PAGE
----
Sunday, 16 September 2012


How do you like to twiddle yours?

The Piko starter set I was sent for review comes with it's own transformer and controller tailored to the voltage and current demands of what is a far bigger and heavier model than the 4mm scale stuff I'm used to. The controller is of the centre off variety, turning the knob one way or the other from twelve o'clock changes direction as well as speed. Though my first train set controller, dating back to the sixties, has this arrangement, it's 'feel' was a bit alien to me. For the last thirty or more years I've used a series of controllers that have a switch to change direction, the rotation of the knob solely governing speed.

It seemed till recently that the centre off pattern of controllers were synonymous with train sets; I began to wonder why this might be. I doubt that there's more than pennies to be saved over the separate reversing switch, but maybe with one controller used in a range of trainsets and remaining in production for many years those savings were well worth having. Perhaps it was thought easier for young minds to understand, turn it one way it goes that way, turn it the other and off it goes in reverse.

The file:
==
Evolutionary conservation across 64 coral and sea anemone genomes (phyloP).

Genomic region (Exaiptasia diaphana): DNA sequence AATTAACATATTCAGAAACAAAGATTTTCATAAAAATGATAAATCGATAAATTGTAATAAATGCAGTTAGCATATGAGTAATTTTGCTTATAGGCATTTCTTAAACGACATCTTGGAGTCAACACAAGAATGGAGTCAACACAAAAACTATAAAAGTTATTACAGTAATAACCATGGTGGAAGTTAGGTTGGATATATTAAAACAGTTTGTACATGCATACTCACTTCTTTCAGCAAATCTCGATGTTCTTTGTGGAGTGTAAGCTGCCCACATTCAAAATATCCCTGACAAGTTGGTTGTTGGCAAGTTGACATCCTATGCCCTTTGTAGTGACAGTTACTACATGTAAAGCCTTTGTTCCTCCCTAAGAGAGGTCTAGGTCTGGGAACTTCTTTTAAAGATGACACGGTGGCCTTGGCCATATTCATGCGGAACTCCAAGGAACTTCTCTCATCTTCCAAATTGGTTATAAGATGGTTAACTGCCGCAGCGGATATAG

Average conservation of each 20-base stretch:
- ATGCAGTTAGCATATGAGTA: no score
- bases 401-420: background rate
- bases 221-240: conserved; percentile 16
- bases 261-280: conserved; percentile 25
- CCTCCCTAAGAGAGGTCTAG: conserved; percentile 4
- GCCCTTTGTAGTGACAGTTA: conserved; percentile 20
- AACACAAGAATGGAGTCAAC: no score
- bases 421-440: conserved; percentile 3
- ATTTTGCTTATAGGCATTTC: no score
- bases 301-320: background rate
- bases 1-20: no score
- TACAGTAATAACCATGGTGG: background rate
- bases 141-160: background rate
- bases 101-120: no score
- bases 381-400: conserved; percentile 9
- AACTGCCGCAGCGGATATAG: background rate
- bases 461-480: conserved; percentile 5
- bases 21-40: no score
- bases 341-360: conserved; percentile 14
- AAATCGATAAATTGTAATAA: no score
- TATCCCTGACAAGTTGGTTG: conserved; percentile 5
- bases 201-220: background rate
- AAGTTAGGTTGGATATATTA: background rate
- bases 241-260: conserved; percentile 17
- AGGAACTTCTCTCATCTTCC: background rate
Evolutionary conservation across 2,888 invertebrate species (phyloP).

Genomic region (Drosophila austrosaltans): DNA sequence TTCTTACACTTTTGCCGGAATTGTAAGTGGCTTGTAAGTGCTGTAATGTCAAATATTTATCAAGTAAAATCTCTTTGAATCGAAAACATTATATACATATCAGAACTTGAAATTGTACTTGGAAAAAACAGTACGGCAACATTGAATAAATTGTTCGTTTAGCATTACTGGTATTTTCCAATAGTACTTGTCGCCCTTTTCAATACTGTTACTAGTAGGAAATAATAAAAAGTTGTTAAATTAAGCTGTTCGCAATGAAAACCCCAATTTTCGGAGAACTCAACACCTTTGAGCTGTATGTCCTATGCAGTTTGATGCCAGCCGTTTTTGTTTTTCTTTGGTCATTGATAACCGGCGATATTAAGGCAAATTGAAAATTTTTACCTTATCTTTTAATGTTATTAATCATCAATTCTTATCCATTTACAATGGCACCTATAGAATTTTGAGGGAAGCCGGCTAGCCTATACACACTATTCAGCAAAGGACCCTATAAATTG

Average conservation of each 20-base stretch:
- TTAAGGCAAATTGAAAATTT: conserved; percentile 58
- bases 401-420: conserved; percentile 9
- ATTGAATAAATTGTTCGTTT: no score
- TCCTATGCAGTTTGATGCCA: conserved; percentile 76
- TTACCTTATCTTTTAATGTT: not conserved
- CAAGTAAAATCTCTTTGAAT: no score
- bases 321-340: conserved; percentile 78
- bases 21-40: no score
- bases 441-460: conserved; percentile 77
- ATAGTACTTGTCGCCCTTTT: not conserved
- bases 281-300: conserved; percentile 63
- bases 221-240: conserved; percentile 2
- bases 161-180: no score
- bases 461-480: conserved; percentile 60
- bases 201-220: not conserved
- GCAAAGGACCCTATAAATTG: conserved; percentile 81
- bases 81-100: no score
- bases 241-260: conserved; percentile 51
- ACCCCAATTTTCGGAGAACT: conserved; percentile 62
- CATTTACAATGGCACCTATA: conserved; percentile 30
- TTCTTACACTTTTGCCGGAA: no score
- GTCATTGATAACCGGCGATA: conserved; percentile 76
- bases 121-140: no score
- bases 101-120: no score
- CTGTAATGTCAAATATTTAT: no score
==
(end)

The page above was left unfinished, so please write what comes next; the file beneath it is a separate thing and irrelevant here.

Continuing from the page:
The direction switch model should give finer control, having double the distance to sweep from off the maximum speed. I'm sure that this is why the serious enthusiast has adopted this pattern so wholeheartedly. But as ever there are exceptions, Bachmann bundle a very nice direction switch controller in with their trainsets and conversely some of those who supply what's thought of as the enthusiast market do or did centre off models.

1 comment:

Alan Monk said...

Centre-off is also less-likely to harm a motor or mech when little Johnny (or Jenny) changes direction at full-chat. Centre-off means the voltage has to reduce to zero, then increase again the opposite direction.

A switch on the other hand...